The results are in: Of the 50 U.S. states, only three earned a D+ or better, and 11 states received failing grades. The scores were released on November 9 by the Center for Public Integrity’s State Integrity Investigation. This comprehensive assessment involved research by 50 state-based reporters who examined 245 indicators of government accountability and transparency for each and every state. The investigation was conducted in partnership with Global Integrity and was supported in part by the Rita Allen Foundation.
States were graded on both the existence and the implementation of ethics laws—for example, restrictions on gifts from lobbyists to lawmakers—and on the accessibility of government records. The indicators addressed 13 categories of integrity overall, ranging from electoral oversight to pension fund management. The investigation revealed a profusion of loopholes and exemptions, as well as ethics commissions with inadequate resources for enforcement.
This is the second State Integrity Investigation undertaken by the Center—the first, released in 2012, was also supported by the Rita Allen Foundation. Most states scored lower this time around, due in part to updates in the project’s research methodology. In particular, the latest assessment had a greater focus on issues of open data, as digital technology has raised standards for access to public records.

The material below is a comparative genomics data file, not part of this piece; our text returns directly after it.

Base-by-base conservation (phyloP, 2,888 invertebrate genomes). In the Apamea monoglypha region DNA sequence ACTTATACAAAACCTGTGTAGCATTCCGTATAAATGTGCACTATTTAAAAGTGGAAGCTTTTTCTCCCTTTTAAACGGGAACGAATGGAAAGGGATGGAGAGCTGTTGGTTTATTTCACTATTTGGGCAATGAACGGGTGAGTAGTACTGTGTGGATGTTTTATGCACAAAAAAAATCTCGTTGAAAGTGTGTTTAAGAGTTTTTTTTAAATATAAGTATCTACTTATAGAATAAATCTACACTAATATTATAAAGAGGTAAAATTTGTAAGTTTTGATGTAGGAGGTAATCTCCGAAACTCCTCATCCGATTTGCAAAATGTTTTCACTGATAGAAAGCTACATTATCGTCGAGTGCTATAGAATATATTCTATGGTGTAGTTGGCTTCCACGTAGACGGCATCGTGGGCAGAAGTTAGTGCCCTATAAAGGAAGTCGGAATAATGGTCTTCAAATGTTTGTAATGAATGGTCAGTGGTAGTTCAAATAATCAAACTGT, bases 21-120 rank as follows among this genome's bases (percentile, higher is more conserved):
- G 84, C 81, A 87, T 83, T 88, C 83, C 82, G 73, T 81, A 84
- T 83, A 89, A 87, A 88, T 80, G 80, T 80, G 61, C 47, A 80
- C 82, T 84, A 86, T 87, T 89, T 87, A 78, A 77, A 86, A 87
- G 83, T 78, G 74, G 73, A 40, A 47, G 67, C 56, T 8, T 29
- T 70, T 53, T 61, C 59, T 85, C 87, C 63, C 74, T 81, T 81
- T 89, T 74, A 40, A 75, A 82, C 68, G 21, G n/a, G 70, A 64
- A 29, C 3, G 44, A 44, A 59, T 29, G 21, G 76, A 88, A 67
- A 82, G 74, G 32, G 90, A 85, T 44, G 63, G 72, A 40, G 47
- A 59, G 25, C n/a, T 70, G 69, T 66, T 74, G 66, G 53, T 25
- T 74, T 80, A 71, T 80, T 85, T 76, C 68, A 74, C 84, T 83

The project did uncover a few bright spots. Idaho earned an A for its open budget process, while New York received a B+ for its rigorous auditing system. Georgia and Virginia have implemented effective limits on lobbyists’ gifts to legislators. Virginia now ranks 16th in the nation for overall integrity; its 47th-place ranking in 2012 garnered media attention and spurred significant reforms. And Iowa earned a top score of C- for access to public information, with the governor citing the state’s failing 2012 grade in this category as an impetus for change.
The State Integrity Investigation’s interactive graphics were selected as“Infographic of the Day” on November 12 by Fast Company’s Co.Design, in a piece that praised the report for laying out “this immense amount of data in a way that’s comprehensive, easy to understand, and pretty fun to use.” In the Nonprofit Quarterly, the late Rick Cohen explored the implications of state integrity policies for nonprofit work, with special attention to Michigan, which received the lowest ranking of any state, in light of the recent use of emergency financial managers for the city of Detroit.
“The report’s take-away is that state officials still love operating with minimal scrutiny and public access,” The Washington Post’s editorial board wrote in acommentary on the investigation. “It will take sustained pressure to nudge most of them into the 21st century.”
The Rita Allen Foundation supported State Integrity 2015 in partnership with theOmidyar Network and the Robert R. McCormick Foundation as part of its work to strengthen civic literacy and engagement in the United States.